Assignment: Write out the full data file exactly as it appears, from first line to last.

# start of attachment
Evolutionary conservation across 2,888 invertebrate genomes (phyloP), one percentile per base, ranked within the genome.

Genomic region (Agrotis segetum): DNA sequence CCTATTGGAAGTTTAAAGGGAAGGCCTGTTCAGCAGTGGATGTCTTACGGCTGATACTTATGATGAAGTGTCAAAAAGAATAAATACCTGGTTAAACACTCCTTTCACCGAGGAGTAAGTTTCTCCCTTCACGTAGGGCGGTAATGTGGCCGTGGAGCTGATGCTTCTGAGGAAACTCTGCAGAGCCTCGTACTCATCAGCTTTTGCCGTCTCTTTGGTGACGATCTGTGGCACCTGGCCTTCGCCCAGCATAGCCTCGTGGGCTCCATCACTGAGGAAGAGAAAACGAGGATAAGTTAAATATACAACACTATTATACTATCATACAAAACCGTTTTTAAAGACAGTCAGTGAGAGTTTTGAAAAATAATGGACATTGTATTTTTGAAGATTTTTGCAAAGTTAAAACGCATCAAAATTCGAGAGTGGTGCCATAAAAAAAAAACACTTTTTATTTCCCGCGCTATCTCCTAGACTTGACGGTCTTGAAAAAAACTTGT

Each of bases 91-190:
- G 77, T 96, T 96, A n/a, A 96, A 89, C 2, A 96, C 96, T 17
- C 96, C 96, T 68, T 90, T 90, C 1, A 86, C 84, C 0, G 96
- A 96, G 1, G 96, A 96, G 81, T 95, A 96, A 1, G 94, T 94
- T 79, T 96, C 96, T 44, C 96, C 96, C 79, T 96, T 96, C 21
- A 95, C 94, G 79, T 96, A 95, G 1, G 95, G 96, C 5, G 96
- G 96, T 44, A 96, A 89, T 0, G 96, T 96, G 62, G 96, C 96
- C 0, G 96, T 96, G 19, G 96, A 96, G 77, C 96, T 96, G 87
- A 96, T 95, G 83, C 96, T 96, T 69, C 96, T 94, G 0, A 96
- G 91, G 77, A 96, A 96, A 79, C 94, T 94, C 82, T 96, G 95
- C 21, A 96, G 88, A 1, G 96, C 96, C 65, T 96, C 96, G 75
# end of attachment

Evolutionary conservation across 2,888 invertebrate genomes (phyloP), one percentile per base, ranked within the genome.

Genomic region (Agrotis segetum): DNA sequence CCTATTGGAAGTTTAAAGGGAAGGCCTGTTCAGCAGTGGATGTCTTACGGCTGATACTTATGATGAAGTGTCAAAAAGAATAAATACCTGGTTAAACACTCCTTTCACCGAGGAGTAAGTTTCTCCCTTCACGTAGGGCGGTAATGTGGCCGTGGAGCTGATGCTTCTGAGGAAACTCTGCAGAGCCTCGTACTCATCAGCTTTTGCCGTCTCTTTGGTGACGATCTGTGGCACCTGGCCTTCGCCCAGCATAGCCTCGTGGGCTCCATCACTGAGGAAGAGAAAACGAGGATAAGTTAAATATACAACACTATTATACTATCATACAAAACCGTTTTTAAAGACAGTCAGTGAGAGTTTTGAAAAATAATGGACATTGTATTTTTGAAGATTTTTGCAAAGTTAAAACGCATCAAAATTCGAGAGTGGTGCCATAAAAAAAAAACACTTTTTATTTCCCGCGCTATCTCCTAGACTTGACGGTCTTGAAAAAAACTTGT

Each of bases 91-190:
- G 77, T 96, T 96, A n/a, A 96, A 89, C 2, A 96, C 96, T 17
- C 96, C 96, T 68, T 90, T 90, C 1, A 86, C 84, C 0, G 96
- A 96, G 1, G 96, A 96, G 81, T 95, A 96, A 1, G 94, T 94
- T 79, T 96, C 96, T 44, C 96, C 96, C 79, T 96, T 96, C 21
- A 95, C 94, G 79, T 96, A 95, G 1, G 95, G 96, C 5, G 96
- G 96, T 44, A 96, A 89, T 0, G 96, T 96, G 62, G 96, C 96
- C 0, G 96, T 96, G 19, G 96, A 96, G 77, C 96, T 96, G 87
- A 96, T 95, G 83, C 96, T 96, T 69, C 96, T 94, G 0, A 96
- G 91, G 77, A 96, A 96, A 79, C 94, T 94, C 82, T 96, G 95
- C 21, A 96, G 88, A 1, G 96, C 96, C 65, T 96, C 96, G 75